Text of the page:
On the other hand, the scientific community has proposed building new and different acceleration and detector systems in order to cover other energies, especially in the phase transition region. Two projects are of great interest, namely FAIR (Facility for Antiproton and Ion Research) at GSI Darmstadt, Germany (www.gsi.de), and NICA (Nuclotron-Based Ion Collider Facility) at JINR Dubna, Russia. Both projects are now in an advanced stage, and the proposed experiments are already reaching the completion of technical design reports for the detectors.

The synthesis of the major results obtained and significant proposals of new results could aid our understanding of the unsolved fundamental problems of this very interesting field.

Therefore, the goal of this Special Issue of Particles is to offer insights into these interesting aspects, both experimental and theoretical.

Prof. Dr. Alexandru Jipa
Guest Editor

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Keywords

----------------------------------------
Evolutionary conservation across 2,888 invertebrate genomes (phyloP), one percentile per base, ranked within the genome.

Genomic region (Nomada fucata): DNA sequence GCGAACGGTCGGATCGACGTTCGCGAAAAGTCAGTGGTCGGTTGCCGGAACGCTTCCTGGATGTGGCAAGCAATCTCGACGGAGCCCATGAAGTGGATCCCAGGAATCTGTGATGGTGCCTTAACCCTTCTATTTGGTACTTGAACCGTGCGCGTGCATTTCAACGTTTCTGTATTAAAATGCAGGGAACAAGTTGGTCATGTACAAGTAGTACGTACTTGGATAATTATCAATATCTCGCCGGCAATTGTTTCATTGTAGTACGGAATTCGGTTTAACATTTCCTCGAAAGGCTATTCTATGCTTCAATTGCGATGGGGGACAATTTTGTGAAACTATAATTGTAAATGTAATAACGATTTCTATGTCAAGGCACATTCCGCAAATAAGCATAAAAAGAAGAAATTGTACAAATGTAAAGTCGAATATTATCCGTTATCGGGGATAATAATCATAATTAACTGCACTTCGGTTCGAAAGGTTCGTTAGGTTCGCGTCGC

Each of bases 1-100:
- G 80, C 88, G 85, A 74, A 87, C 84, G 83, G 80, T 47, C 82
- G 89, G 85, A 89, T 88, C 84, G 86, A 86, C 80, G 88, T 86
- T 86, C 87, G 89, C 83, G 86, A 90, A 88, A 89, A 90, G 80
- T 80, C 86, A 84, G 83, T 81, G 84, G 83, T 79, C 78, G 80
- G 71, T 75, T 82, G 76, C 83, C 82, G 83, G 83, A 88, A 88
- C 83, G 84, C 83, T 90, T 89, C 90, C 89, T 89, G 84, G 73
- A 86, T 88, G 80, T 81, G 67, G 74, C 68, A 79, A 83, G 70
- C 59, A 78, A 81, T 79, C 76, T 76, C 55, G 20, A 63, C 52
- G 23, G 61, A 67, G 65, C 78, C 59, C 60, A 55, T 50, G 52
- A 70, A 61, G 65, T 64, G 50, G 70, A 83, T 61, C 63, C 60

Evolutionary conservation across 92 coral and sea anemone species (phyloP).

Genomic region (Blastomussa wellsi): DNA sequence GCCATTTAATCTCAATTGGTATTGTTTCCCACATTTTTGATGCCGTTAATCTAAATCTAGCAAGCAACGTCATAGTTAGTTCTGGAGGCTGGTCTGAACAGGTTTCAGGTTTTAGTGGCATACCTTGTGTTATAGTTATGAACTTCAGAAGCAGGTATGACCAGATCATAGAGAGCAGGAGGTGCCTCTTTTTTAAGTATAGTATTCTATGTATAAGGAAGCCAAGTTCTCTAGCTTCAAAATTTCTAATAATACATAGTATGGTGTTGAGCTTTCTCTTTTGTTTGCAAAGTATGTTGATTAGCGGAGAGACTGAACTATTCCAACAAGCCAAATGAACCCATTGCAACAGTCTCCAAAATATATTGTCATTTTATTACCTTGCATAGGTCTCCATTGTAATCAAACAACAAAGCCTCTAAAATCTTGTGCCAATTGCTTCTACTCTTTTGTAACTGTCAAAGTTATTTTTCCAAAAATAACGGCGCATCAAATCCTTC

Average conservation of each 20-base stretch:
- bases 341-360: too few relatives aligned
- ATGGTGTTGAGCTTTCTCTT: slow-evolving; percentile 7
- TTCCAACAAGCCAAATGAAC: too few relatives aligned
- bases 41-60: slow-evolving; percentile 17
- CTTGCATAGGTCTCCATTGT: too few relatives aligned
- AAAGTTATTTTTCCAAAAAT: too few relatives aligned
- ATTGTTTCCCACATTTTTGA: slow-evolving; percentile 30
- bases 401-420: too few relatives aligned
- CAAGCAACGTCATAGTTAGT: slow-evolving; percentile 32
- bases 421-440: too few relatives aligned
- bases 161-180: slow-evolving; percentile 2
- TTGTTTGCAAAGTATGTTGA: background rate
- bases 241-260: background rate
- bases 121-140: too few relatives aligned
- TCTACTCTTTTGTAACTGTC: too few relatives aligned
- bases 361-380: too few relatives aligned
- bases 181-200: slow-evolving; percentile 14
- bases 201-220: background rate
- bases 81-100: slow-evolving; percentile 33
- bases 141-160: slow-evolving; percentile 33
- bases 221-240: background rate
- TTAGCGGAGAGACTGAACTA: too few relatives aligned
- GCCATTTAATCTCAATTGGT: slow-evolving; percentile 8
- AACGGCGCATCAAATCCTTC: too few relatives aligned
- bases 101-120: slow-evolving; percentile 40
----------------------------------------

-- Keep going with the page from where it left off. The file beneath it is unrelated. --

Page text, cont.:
• Experiments
  • Collision geometry and bulk properties
  • Collision dynamics
  • Hydrodynamics
  • Thermalization
  • Flow
  • Correlations
  • Fluctuations
  • Phase transitions
  • Nuclear matter

Published Papers (4 papers)

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Research

30 pages, 1271 KiB  
Article
A Study of the Properties of the QCD Phase Diagram in High-Energy Nuclear Collisions
by Xiaofeng Luo, Shusu Shi, Nu Xu and Yifei Zhang
Particles 2020, 3(2), 278-307; https://doi.org/10.3390/particles3020022 - 1 Apr 2020
Cited by 39 | Viewed by 4482
Abstract
With the aim of understanding the phase structure of nuclear matter created in high-energy nuclear collisions at finite baryon density, a beam energy scan program has been carried out at Relativistic Heavy Ion Collider (RHIC). In this mini-review, most recent experimental results on [...] Read more.